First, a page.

Regarding Lachlan Stuart's photo, I would really urge you to do some experiments yourself. The alignment of the hill intersections across the loch pinpoint the position quite precisely - to within 20 metres or so; the features in the photograph determine which way the camera was pointing from that location (which is almost along the loch rather than across it) and the water is that shallow , much though it pains you to know that Richard Frere's account is validated by the geography. Another reason for carrying out the hoax where he did, and not at the bottom of the present steps to the beach, is that there was a contractors camp there at the time - it was they who made the concrete steps. To carry out a staged hoax in the presence of so many men would be unwise; equally had a Nessie swam around in from of their camp would they not surely have seen it? I think so. Frere 1,GB 0.

    2. I admitted you had not made your argument clear, but the main point is still there - without Steve Feltham's work, your analysis would be deemed as accurate. Overlaying pictures is not enough.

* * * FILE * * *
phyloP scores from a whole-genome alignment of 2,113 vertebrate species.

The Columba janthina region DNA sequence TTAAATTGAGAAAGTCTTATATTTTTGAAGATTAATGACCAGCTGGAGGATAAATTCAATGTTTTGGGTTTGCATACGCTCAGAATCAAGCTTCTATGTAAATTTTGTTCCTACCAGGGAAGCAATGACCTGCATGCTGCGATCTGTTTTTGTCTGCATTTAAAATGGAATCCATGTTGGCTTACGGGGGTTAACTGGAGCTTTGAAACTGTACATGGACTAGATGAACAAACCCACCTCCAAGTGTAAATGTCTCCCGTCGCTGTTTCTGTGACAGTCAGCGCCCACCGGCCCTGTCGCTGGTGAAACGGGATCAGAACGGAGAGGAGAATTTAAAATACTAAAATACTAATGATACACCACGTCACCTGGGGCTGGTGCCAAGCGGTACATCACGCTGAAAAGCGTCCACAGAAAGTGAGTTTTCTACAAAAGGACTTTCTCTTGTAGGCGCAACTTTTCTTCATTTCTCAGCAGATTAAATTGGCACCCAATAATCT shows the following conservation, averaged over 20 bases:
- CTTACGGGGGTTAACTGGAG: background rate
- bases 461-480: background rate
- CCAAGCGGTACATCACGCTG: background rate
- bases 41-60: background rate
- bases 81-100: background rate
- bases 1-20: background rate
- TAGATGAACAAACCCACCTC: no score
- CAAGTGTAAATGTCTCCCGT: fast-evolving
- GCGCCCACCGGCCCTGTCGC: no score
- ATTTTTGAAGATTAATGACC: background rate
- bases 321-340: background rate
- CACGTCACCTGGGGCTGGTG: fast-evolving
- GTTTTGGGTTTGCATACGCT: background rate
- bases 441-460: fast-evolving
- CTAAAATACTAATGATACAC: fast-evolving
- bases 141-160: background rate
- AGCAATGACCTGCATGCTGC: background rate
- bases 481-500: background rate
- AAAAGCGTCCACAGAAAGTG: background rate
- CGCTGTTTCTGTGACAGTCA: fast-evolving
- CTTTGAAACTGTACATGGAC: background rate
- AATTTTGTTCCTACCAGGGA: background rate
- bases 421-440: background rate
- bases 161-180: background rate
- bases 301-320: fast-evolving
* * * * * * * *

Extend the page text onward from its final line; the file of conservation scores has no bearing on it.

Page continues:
Not 100% inaccurate? You put it at 23 inches long and it was more like 46 inches which is a 100% difference.

      Sorry, your hill alignments for the Stuart experiment are now as relevant as the alignments for the Edwards experiment. Too much scope for error and I have done my own experiments and alignments and I give them as much credence as to pointing to the correct spot as yours - not much!

      Which Frere account is that? The one he claimed to see the hoax in progress or the one he claimed Stuart shows him the bales some indeterminate time later?

      So no talk about precise locations, it is not achievable.
      Frere 0 GB 1

    3. GB Rather than use contemporary comments from I would recommend visiting my website for the full story.

      In fact, Lachlan Stuart stated that the three humps were 5 feet across at the waterline and 2, 4 and 3 feet high from left to right. Using the person in Dick's picture as a scale, it would appear that, like the Edwards hump, the superimposed Stuart humps are half the size of the original account. In other words, 100% out again. If the Stuart picture is overlaid and resized to Stuart's dimensions, the overlay no longer works.
      Another point you appear to ignore is that both Edwards and Stuart were lying! I do hope Dr Bauer carries out a sweep of your blog for the logical fallacies he points out in the Abominable Science - he will find them in equal abundance.